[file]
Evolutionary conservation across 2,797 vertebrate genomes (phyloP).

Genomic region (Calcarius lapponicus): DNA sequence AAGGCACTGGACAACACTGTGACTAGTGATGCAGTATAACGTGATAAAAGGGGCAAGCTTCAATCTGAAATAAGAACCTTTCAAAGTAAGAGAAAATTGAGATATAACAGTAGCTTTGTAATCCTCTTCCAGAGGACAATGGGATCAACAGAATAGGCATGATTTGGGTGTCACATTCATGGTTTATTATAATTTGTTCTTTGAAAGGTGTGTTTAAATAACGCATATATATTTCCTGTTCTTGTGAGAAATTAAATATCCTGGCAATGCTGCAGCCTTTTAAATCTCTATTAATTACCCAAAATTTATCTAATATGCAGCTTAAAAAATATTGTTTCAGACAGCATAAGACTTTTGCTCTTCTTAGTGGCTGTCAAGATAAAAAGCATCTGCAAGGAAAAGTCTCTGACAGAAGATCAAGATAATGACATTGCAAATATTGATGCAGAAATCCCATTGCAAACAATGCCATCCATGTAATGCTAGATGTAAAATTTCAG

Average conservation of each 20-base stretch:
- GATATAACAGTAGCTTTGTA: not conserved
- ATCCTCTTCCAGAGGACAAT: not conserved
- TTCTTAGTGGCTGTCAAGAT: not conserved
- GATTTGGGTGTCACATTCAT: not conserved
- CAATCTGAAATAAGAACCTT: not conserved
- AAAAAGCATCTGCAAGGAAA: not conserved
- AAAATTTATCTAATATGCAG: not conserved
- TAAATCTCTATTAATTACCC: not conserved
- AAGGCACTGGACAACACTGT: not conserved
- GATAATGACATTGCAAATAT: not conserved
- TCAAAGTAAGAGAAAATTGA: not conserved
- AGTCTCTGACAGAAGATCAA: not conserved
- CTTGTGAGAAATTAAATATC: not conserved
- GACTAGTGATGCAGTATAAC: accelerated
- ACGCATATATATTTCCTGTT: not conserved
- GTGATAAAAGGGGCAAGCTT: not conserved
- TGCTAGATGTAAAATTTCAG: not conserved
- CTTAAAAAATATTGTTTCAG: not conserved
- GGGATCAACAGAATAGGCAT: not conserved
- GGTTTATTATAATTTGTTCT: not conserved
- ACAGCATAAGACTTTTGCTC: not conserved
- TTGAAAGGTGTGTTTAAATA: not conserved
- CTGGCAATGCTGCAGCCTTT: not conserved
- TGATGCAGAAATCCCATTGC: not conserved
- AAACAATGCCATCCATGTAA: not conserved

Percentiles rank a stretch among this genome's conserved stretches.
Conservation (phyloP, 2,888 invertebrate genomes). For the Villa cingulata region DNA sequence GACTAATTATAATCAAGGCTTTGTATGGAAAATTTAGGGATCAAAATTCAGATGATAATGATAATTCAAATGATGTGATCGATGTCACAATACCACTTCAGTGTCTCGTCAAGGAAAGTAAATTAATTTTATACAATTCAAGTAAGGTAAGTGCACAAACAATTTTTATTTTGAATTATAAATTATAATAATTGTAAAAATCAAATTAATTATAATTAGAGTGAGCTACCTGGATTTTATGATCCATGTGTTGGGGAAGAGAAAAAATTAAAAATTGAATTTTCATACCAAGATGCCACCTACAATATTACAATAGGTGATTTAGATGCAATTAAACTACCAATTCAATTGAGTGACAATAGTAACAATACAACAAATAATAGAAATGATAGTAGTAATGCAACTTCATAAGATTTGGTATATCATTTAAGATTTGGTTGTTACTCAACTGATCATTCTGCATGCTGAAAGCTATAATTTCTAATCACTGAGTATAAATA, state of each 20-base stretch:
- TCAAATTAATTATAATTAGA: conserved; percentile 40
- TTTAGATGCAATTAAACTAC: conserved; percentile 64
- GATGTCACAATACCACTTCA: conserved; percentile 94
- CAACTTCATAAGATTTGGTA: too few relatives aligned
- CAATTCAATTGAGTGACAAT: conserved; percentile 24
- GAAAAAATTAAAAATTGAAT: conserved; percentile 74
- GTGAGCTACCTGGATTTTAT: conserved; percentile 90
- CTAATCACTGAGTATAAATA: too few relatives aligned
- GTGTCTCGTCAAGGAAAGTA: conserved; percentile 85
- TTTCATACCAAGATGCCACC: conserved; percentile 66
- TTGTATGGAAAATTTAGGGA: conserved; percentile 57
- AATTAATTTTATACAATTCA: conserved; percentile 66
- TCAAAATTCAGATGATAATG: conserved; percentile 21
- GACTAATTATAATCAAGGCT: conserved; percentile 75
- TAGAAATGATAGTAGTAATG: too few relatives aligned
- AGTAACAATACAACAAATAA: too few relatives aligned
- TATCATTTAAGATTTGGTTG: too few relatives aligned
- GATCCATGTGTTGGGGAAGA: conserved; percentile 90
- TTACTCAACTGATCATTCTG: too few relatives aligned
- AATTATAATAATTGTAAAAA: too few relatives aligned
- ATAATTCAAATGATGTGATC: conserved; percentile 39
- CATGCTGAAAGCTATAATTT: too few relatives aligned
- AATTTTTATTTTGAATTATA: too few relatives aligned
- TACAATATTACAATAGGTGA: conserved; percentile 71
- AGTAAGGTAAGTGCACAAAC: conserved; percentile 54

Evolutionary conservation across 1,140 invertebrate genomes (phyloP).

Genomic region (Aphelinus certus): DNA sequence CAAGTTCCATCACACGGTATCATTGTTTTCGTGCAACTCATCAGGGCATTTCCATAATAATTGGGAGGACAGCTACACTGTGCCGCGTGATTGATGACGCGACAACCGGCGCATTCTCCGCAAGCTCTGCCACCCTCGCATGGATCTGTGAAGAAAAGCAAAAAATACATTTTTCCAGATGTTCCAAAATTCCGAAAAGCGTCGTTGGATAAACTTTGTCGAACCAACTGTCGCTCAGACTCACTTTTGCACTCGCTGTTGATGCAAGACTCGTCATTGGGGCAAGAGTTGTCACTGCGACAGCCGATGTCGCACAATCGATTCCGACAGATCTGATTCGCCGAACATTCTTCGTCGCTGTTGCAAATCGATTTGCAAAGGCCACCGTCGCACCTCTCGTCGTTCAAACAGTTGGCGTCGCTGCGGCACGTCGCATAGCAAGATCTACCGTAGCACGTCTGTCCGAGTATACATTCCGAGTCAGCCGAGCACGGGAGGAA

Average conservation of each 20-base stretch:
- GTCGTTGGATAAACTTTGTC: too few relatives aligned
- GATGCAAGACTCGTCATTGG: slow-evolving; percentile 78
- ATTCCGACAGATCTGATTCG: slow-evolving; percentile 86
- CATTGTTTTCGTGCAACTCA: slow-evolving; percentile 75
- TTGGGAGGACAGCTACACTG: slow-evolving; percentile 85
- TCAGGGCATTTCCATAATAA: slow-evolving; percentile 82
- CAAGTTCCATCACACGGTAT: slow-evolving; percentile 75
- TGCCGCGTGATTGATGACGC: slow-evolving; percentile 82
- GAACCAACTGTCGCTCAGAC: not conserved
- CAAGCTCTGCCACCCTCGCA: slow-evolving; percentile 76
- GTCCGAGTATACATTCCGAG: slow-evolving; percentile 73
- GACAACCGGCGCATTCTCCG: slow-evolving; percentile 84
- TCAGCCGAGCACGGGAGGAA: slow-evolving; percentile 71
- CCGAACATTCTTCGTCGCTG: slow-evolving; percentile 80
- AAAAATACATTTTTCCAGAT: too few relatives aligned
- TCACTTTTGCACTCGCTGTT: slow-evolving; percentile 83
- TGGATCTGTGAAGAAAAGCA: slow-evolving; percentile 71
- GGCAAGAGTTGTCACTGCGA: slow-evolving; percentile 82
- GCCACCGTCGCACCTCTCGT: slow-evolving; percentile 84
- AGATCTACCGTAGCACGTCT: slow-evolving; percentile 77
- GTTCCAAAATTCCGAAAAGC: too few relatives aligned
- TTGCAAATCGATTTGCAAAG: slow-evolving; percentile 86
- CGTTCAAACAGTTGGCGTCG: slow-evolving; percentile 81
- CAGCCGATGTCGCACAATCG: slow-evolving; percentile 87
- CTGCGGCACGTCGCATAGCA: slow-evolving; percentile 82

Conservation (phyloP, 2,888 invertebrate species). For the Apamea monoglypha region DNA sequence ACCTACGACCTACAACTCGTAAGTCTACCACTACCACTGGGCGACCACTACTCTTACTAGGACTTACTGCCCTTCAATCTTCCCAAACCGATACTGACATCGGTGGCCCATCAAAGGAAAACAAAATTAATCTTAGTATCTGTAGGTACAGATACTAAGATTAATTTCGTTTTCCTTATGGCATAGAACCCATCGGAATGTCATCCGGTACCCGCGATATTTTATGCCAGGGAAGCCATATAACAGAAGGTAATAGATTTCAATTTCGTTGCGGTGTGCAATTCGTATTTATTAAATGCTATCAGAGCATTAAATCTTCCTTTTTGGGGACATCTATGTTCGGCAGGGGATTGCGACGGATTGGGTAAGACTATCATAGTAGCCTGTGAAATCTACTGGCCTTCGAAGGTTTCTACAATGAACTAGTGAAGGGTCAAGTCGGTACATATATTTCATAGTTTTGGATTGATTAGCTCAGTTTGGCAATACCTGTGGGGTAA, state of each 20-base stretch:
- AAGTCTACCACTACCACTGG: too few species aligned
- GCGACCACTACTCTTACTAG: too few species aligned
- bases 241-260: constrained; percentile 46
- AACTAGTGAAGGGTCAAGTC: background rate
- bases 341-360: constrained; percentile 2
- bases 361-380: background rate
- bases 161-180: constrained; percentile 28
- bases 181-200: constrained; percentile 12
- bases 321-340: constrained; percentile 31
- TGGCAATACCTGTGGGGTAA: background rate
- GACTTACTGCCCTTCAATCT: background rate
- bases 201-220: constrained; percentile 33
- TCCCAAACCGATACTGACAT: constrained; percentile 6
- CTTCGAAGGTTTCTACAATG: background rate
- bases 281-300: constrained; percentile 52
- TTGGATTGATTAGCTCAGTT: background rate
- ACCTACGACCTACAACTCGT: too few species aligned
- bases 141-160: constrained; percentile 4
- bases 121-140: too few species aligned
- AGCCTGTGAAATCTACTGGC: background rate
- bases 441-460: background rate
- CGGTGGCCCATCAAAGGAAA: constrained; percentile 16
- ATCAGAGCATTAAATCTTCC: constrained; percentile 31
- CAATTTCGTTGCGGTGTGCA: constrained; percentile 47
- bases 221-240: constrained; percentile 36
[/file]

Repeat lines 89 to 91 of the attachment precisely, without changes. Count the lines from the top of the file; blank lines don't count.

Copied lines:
- bases 341-360: constrained; percentile 2
- bases 361-380: background rate
- bases 161-180: constrained; percentile 28